Back in 2018, Hollywood lawyer Jaia Thomas was excited — as were hordes of fans — when “Black Panther” hit the big screen. After all, it was a movie of totally Black talent. Thomas didn’t realize at the time that the Blackness stopped at the talent. The actors were almost entirely represented by white teams.
“A few weeks after the film’s release, I spent some time researching the names of the attorneys, agents, managers and publicists who represented the cast. Chadwick Boseman’s lawyer? White. Michael B. Jordan’s publicist? White,” Thomas wrote in Hollywood Reporter. “The thrill of watching such breathtaking production faded against the irony of Black actors discussing ‘Wakanda forever’ with almost all-white teams.”
An entertainment attorney who has been practicing law for 14 years, Thomas looked for a solution to provide Black representation in Hollywood. She launched Diverse Representation — a website with the names of Black agents, attorneys, managers, and publicists across the country — using her own resources and money.
Now is the time for agencies and firms to start asking why they have such limited Black leadership, Thomas wrote.
“Are they creating pathways for higher recruitment and retention of Black employees? They must create strategic long-term partnerships with colleges and universities to recruit a more diverse slate of candidates and make their hiring process more open and transparent.”
Thomas feels the onus is on Black talent to demand more representation by Black people in the industry. Once they start demanding this, the industry will be forced to respond, she wrote. She stressed the need for many more Black-owned talent agencies, management companies, and law firms.
The Academy of Motion Picture Arts and Sciences has been making some improvements — albeit slowly — since the debut of the hashtag #OscarsSoWhite in 2014 when people went online to complain about how few Black people and people of color received awards and were on the Oscars voting boar.
The Academy recently announced a new initiative to expand Black representation in the filmmaking industry, NPR reported. Called “Academy Aperture 2025,” the initiative includes a plan to require Oscar nominees to meet certain standards for representation.
“While the Academy has made strides, we know there is much more work to be done in order to ensure equitable opportunities across the board,” Academy CEO Dawn Hudson said in a statement. “The need to address this issue is urgent. To that end, we will amend — and continue to examine — our rules and procedures to ensure that all voices are heard and celebrated.”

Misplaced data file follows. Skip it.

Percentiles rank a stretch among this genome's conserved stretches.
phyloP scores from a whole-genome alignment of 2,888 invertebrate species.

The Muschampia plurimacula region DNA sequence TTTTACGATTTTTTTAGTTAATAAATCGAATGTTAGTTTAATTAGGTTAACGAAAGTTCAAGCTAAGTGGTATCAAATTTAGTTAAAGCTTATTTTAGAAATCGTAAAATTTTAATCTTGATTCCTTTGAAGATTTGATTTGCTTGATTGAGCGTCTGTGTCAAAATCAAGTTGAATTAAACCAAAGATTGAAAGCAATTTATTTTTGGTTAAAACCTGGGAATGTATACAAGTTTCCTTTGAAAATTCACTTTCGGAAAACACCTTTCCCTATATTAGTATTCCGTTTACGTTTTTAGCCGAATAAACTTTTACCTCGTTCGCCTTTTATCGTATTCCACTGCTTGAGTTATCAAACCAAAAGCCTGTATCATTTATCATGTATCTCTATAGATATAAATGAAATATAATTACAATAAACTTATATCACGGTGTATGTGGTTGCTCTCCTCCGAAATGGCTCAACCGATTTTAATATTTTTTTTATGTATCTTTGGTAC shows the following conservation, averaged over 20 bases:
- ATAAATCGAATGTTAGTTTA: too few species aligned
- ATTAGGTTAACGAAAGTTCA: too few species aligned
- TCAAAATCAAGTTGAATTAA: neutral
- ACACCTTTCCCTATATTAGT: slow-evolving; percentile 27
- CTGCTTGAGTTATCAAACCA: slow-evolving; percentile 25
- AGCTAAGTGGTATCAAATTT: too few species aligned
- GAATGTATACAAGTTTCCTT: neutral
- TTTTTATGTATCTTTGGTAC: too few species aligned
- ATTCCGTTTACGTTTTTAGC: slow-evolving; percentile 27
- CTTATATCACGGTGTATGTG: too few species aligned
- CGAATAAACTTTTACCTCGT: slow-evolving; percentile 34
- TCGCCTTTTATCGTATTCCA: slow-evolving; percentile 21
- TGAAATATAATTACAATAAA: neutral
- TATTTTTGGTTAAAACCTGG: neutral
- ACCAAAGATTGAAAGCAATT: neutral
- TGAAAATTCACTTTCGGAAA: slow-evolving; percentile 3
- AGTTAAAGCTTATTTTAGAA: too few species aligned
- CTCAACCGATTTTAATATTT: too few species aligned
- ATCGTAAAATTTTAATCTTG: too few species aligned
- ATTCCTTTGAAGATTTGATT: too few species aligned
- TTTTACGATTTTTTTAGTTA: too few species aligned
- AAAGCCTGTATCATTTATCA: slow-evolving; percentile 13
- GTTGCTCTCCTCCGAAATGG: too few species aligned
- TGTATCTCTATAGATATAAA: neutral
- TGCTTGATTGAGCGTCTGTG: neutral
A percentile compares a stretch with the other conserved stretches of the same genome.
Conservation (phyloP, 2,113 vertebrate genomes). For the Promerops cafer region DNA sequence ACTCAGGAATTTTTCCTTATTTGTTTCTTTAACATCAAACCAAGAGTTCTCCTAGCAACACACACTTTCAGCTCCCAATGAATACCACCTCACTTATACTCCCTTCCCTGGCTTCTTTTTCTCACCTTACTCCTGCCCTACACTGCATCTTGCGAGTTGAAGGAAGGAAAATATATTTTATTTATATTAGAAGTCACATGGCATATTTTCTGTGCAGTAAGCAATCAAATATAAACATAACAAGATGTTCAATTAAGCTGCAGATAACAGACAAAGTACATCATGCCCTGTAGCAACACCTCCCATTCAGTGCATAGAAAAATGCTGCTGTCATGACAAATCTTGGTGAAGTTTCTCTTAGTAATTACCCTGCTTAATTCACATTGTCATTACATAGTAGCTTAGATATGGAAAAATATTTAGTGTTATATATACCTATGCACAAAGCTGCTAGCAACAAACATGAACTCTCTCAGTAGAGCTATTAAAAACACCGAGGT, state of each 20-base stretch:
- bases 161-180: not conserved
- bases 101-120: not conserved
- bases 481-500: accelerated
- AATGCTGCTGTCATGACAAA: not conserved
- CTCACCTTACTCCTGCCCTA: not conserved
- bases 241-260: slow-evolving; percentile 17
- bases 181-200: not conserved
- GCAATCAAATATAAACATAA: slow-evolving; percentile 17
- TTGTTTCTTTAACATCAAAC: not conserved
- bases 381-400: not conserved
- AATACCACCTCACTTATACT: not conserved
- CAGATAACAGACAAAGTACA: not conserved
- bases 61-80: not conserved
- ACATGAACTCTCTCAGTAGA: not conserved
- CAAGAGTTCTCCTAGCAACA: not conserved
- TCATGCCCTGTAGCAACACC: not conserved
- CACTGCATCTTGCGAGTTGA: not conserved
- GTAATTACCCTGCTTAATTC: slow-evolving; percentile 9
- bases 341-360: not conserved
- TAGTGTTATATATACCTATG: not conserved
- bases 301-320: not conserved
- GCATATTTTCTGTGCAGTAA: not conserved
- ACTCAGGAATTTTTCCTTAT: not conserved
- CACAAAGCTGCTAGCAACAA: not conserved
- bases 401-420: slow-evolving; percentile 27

The Academy says it’s creating a task force of film industry leaders “to develop and implement new representation and inclusion standards for Oscars eligibility by July 31.”
A year after the Oscars So White hashtag in 2014, the Academy attempted to broaden its voting membership, inviting over 300 new members with A2020.
“In the more than 90 years of the Oscars, no Black director has ever won the Best Director award, no Black women have been nominated in that category, and only two films by Black directors have been awarded Best Picture: Steve McQueen’s ‘12 Years a Slave’ and Barry Jenkins’ ‘Moonlight,’” Yahoo reported.
Last week, the Academy reported that a record number of women and people of color were elected to its board of governors, including Whoopi Goldberg and Ava DuVernay. This means the Academy now has 26 women and 12 Black people or people of color on its 54-person board of governors, Vanity Fair reported. This is a first for the organization.
Listen to GHOGH with Jamarlin Martin | Episode 73: Jamarlin Martin Jamarlin makes the case for why this is a multi-factor rebellion vs. just protests about George Floyd. He discusses the Democratic Party’s sneaky relationship with the police in cities and states under Dem control, and why Joe Biden is a cop and the Steve Jobs of mass incarceration.
DuVernay was snubbed for a best-director Oscar five years ago. All Academy governors, branch executive committee members and Academy staff will be required to attend unconscious bias training.
“To truly meet this moment, we must recognize how much more needs to be done, and we must listen, learn, embrace the challenge, and hold ourselves and our community accountable,” Academy President David Rubin told NPR.
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